His outstretched hands rammed into polished glass, and he sagged against the broad picture window, staring past the balcony to the bright and ordinary Los Angeles skyline. Not a cloud dotted the sky and every building was tall, straight, and rectangular, as they were meant to be. He had forgotten that it looked that way, free of dreary ghosts and spinning windmills. He tried to tear them all down - his fingertips pawed at the glass as if they could do the work themselves - but life outside continued, oblivious to him. He reached for the balcony door.
Eames yanked his arm away from the handle, and he started, turning toward him with wide eyes. The truth crushed from all angles. "I'm awake," Robert said, "aren't I."
Eames smiled grimly. "Yes."
He tugged, and Robert leaned into him, hesitantly at first. His brain was still heavy with images from the dream, surging forward and overlapping each other like ocean waves. Everything was tumbling and crashing and draining inside his skull, and when Eames's firm arms wrapped him up, it overpowered him. He all but collapsed against Eames's chest beneath the weight of curved skyscrapers imploding into their foundations, of a thousand screaming ghosts plummeting to their deaths, of his father's gnarled hands and his godfather's fleeting smile and the small of his mother's back and Eames dying in the stairwell and -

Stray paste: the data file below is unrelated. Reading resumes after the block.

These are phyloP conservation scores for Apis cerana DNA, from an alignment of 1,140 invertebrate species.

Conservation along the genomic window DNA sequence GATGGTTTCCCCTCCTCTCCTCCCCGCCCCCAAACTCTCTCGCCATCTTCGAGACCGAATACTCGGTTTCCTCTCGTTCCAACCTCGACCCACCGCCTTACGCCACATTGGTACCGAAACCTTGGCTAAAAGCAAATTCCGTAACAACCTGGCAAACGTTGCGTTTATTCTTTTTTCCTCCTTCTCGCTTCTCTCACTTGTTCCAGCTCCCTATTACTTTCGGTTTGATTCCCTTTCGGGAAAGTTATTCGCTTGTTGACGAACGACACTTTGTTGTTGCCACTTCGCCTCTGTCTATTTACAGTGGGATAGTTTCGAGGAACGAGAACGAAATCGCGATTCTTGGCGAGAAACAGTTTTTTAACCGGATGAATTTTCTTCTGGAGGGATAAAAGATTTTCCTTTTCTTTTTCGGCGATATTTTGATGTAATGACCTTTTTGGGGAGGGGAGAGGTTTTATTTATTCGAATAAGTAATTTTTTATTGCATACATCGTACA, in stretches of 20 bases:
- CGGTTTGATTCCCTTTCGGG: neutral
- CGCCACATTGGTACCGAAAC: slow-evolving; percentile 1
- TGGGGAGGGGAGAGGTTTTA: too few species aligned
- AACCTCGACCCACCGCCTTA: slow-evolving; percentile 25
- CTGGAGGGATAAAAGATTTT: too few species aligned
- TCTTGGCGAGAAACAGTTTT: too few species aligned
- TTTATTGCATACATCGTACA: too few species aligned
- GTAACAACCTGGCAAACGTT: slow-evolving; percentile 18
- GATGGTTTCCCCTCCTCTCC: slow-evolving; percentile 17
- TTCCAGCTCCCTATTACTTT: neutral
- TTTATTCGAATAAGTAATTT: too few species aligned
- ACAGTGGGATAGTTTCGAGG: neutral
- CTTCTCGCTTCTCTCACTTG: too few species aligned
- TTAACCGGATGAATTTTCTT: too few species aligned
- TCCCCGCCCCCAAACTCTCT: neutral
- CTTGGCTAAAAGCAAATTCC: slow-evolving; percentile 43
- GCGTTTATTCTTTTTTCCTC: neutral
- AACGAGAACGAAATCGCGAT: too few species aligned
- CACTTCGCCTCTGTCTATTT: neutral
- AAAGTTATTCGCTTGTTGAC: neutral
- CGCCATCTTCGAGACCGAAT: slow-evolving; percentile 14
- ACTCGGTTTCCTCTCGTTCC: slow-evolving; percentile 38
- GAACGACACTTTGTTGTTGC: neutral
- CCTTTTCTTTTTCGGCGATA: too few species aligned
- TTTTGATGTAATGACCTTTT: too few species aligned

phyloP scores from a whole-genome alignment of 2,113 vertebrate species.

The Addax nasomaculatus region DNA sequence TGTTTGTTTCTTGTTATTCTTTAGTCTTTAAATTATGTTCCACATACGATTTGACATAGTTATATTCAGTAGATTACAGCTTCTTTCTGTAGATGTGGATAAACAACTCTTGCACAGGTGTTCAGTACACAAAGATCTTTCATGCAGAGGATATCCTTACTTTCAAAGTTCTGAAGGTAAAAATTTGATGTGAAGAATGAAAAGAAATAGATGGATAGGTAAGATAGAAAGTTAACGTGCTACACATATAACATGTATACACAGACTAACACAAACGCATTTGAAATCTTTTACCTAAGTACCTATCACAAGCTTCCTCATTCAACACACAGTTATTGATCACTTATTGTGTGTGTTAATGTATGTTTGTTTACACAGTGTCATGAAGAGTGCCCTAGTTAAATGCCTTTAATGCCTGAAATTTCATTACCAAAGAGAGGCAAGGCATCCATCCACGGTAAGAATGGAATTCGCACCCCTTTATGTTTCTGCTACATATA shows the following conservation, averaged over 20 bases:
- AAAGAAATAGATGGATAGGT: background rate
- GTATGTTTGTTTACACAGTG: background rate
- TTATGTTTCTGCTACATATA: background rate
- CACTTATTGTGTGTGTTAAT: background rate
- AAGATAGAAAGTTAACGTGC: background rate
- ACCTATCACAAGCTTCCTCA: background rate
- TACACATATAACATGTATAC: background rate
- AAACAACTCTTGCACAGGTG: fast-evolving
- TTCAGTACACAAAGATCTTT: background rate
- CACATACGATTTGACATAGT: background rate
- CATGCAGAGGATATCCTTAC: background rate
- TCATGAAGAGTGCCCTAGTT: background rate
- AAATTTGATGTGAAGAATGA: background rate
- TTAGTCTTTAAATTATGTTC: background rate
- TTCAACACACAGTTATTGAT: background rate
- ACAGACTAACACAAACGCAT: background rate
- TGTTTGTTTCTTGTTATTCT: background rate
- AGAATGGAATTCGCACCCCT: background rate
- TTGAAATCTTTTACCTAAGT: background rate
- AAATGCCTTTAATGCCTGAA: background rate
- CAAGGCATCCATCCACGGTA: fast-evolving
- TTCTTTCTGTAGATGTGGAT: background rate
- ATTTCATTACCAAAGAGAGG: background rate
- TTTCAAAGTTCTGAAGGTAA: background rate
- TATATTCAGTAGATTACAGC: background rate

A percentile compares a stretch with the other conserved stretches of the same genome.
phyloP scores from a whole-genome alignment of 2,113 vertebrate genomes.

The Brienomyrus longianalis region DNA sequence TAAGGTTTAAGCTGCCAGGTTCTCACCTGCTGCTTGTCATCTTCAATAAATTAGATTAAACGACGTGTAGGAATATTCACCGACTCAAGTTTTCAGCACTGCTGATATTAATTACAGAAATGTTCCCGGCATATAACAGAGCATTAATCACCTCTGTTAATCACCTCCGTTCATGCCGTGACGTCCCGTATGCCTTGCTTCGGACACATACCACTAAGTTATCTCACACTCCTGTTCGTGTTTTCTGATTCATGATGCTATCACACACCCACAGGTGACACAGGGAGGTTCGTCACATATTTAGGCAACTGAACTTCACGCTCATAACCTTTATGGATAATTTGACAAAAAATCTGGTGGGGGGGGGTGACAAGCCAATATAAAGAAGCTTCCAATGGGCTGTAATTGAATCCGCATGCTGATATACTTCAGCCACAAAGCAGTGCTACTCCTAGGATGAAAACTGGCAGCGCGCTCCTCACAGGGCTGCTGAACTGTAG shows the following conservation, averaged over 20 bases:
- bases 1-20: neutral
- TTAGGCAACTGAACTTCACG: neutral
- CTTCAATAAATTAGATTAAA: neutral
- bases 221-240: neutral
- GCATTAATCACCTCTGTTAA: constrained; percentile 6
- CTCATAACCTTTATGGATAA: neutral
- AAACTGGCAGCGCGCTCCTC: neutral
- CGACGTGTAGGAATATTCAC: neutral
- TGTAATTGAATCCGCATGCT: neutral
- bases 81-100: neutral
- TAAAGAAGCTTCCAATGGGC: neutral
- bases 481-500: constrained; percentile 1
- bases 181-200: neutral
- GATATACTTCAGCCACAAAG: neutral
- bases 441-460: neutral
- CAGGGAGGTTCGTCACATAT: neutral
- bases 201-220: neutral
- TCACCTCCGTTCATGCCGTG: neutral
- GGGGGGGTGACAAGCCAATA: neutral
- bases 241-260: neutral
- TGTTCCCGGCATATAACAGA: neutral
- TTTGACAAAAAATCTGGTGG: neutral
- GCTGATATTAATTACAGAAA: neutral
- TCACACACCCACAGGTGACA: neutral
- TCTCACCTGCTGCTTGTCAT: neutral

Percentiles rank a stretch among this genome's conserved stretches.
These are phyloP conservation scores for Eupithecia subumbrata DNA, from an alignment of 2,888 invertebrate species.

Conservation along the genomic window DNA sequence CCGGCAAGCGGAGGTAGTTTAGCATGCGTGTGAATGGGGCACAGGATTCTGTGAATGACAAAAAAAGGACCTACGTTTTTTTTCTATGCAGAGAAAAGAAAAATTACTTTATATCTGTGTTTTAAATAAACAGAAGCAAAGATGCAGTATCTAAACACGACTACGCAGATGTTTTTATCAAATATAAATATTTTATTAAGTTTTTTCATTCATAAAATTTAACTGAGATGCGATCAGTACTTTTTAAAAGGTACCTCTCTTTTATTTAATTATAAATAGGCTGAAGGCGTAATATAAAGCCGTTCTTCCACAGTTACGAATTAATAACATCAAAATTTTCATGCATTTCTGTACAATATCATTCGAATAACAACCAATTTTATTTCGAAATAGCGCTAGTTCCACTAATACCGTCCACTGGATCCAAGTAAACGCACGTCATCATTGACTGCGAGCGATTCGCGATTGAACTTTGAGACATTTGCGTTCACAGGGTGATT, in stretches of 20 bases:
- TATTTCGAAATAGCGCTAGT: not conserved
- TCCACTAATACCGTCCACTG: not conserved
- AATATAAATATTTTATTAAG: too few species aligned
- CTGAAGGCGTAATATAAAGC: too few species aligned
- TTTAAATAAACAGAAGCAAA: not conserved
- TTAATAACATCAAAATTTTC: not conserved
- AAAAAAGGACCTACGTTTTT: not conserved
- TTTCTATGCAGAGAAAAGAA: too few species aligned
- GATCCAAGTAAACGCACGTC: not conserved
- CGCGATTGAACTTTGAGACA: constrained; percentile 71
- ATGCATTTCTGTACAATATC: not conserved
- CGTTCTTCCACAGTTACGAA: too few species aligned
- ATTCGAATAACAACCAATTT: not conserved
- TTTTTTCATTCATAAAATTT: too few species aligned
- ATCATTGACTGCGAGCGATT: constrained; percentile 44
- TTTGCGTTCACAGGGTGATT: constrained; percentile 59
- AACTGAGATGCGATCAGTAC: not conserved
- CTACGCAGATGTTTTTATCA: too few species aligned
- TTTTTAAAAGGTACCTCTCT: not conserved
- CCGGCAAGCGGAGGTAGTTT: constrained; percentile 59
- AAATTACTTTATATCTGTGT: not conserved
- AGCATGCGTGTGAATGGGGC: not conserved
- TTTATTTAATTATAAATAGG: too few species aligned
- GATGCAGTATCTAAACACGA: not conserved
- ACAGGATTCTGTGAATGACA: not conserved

A sob wracked him. He shrank into the warm embrace as a lifetime of bitterness flooded out of him through hot, desperate tears. Everything ached; everything was breaking way. And Eames did the best he could - he held him, his breath shallow against Robert's ear, accepting the anguish. Robert couldn't remember if anyone had ever held him like that. He clenched his fists against Eames's back and bore teeth against his collar as he wept, exhausted and ashamed and terrified, until all his life had flashed before his eyes and he had nothing left to give.